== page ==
State Police sued over concealed carry license delays

By Sarah Mansur 
Capitol News Illinois

Illinois State Police Director Brendan Kelly is pictured at the Illinois State Capitol in February 2020. He is named in a lawsuit regarding delays in the issuance of Concealed Carry Licenses. (

SPRINGFIELD — Four Illinois residents who have been waiting for months for their state-issued Concealed Carry Licenses are suing officials with the Illinois State Police for allegedly depriving them of their right to bear arms and right to due process.

The lawsuit, filed March 5 by the four individuals as well as the Illinois State Rifle Association and the gun-rights group Second Amendment Foundation, claims the state’s concealed carry law is unconstitutional.

Under Illinois law, the Illinois State Police must either approve or deny an application for a CCL card within either 90 days if the application includes fingerprints or within 120 days if the application does not include fingerprints.

The law requires that an individual obtain a Concealed Carry License from the state before he or she is able to carry a firearm concealed.

“But despite this statutory command, the ISP commonly does not approve qualified residents’ CCL applications within 90 or 120 days,” the lawsuit claims. “Instead, the ISP leaves applicants in limbo for months, with residents commonly waiting many additional months to receive a CCL. That has been true for some time, and it has only become worse as applications for CCLs have surged in the past twelve months.”

The lawsuit argues that this delay by ISP in issuing denials or approvals for licenses amounts to an unconstitutional violation of the Second Amendment right to bear arms, as well as the 14th Amendment right to due process.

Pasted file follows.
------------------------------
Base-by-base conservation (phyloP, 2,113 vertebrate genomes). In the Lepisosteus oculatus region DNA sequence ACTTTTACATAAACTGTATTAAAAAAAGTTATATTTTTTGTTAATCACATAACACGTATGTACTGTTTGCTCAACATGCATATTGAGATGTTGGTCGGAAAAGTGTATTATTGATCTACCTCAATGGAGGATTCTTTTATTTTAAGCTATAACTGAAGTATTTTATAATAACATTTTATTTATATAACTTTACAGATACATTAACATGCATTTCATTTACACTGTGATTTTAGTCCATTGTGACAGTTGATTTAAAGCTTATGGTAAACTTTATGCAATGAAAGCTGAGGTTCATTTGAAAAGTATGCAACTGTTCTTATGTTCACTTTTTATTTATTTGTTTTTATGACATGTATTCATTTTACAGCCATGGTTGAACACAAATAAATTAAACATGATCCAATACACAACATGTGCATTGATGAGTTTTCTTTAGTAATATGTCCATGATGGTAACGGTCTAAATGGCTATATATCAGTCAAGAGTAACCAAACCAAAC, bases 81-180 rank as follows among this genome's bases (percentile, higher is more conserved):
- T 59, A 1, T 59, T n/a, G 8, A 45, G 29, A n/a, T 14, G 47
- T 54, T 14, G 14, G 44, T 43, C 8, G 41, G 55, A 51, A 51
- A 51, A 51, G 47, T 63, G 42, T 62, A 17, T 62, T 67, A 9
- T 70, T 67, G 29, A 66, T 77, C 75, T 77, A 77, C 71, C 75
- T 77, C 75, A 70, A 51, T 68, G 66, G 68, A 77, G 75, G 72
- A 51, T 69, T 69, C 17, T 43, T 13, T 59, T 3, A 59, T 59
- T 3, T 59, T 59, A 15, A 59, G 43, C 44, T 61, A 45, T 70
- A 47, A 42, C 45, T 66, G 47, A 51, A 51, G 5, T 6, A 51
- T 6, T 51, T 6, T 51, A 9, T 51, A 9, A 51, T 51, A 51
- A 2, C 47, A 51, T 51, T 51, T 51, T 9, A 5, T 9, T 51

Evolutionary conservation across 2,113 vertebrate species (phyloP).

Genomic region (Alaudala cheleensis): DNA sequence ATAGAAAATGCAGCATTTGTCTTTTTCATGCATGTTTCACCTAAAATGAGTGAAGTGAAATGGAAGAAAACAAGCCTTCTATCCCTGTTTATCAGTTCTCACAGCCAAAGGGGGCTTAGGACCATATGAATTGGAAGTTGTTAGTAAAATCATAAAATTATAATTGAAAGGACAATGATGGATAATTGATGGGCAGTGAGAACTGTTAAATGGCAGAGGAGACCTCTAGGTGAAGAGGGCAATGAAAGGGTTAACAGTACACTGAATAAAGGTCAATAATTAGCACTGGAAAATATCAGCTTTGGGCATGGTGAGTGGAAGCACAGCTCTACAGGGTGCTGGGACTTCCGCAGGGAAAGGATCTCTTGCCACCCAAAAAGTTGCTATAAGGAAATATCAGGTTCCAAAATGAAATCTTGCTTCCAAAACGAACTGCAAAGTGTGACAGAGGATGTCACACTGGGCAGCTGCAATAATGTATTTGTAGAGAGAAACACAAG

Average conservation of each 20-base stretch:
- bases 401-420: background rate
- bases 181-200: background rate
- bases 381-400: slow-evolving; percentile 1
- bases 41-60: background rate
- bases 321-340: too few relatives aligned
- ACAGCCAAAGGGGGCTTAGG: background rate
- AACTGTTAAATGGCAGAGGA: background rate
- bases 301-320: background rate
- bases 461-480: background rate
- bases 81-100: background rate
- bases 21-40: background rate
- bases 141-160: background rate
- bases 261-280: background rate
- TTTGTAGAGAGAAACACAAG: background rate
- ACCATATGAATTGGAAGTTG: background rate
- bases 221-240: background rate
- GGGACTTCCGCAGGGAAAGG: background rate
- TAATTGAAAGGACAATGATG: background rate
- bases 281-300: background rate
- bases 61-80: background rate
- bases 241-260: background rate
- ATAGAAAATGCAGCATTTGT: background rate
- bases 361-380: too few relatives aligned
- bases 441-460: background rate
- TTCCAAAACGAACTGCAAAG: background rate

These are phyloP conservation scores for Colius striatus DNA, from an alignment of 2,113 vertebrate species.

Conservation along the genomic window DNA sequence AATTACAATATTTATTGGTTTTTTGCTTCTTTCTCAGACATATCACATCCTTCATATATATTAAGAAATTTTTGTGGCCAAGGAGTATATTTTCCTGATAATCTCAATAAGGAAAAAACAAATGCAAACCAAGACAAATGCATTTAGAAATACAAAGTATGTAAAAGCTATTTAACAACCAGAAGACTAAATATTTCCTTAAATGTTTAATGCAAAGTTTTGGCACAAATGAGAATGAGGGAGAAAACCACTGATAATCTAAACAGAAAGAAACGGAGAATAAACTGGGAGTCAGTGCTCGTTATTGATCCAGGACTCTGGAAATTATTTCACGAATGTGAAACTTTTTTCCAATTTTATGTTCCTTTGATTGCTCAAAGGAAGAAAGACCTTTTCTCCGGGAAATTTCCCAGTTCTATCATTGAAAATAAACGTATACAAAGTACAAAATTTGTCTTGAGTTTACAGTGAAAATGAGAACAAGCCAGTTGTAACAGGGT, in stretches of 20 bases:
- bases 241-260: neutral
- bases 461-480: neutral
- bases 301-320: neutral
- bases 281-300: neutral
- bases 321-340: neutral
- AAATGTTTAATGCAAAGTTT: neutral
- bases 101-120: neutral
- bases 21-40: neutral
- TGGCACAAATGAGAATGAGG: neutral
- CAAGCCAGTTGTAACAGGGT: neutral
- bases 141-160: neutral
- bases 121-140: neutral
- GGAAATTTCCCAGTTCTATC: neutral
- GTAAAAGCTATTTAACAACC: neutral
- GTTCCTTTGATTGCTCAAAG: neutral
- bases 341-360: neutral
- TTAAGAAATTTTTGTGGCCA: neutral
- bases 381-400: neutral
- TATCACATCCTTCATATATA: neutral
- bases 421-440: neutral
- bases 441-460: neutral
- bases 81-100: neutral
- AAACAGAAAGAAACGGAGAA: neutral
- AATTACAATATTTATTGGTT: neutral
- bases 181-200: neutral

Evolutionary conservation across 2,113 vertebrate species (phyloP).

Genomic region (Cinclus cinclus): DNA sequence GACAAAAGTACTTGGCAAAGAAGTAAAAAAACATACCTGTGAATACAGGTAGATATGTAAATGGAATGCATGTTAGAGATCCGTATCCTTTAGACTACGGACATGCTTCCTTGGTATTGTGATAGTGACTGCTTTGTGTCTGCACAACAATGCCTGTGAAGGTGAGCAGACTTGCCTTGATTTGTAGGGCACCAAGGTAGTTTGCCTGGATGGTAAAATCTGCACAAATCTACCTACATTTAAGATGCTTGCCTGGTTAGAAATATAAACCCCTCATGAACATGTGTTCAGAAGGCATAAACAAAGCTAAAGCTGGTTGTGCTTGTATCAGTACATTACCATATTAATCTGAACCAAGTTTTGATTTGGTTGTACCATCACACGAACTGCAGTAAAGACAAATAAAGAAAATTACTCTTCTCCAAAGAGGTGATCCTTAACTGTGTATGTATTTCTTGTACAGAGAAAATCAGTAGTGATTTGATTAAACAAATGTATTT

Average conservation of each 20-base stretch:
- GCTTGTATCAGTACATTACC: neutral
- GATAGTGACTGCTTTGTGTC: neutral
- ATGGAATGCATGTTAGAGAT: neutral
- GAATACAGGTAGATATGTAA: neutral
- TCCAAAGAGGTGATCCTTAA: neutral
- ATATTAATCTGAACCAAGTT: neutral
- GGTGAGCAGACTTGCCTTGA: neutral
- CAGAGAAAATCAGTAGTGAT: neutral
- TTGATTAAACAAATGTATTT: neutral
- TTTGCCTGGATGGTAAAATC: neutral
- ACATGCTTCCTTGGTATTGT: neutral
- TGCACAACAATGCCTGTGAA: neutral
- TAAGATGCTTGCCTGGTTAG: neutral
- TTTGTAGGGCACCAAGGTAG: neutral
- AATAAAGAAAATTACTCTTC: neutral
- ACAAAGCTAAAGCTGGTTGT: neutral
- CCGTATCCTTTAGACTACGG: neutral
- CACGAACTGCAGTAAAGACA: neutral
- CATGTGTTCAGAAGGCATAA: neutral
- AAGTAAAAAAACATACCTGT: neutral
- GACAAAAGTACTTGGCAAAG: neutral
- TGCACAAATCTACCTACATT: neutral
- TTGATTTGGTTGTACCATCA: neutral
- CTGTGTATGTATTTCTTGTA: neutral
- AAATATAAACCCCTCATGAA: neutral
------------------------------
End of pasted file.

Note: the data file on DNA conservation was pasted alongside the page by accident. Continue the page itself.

“Illinois cannot justify completely and indefinitely denying its residents their fundamental Second Amendment right to carry a functional concealed firearm in public to defend their lives and families while they wait for the ISP to approve their CCL applications,” the lawsuit states.

The lawsuit asks the federal court to find that ISP’s failure to issue CCLs to qualified applicants within the required 90 or 120 days violates the Second and 14th Amendments.

It also asks the court to either order the state to immediately issue CCLs or immediately process the CCL applications for the four individuals named in the lawsuit and for members of ISRA and SAF who applied for CCLs more than the required 90 or 120 days ago, who have not had their applications approved or denied.

“It was hoped that litigation could be avoided but these delays simply are unacceptable and there does not seem to be anything to suggest that the delays will end any time soon,” ISRA Executive Director Richard Pearson said in a news release.

The lawsuit is against ISP Director Brendan Kelly and ISP Firearms Services Bureau Chief Jarod Ingebrigtsen, in their official capacities.

An ISP spokesperson said the agency does not comment on pending litigation.

In December, Kelly called the delays “unacceptable” in a news release. At that time, ISP estimated the average processing time as 145 days for new CCL applications.

ISP has sought to address the backlog and delays by hiring 21 Firearms Eligibility Analysts since March 2020, and adding 19 temporary contracted employees to the Firearms Services Bureau, the agency reported in December.

The latest lawsuit over concealed carry license delays comes after the ISRA and Second Amendment Foundation filed two similar federal lawsuits last year over Firearm Ownership Identification card delays. Those cases are “Bradley et al. v. Kelly et al.” and “Thomas et al v. Kelly et al.”

In the Bradley case, the two gun rights groups argue that individuals who apply for FOID cards face delays that exceed the 30-day requirement under the law.

In the Thomas case, the groups claim that the delays faced by individuals seeking to appeal the denial of their FOID card applications or the revocation of their card are infringing on their right to bear arms under the Second Amendment and right to due process under the 14th Amendment.

Those cases are still pending in federal district court in Chicago.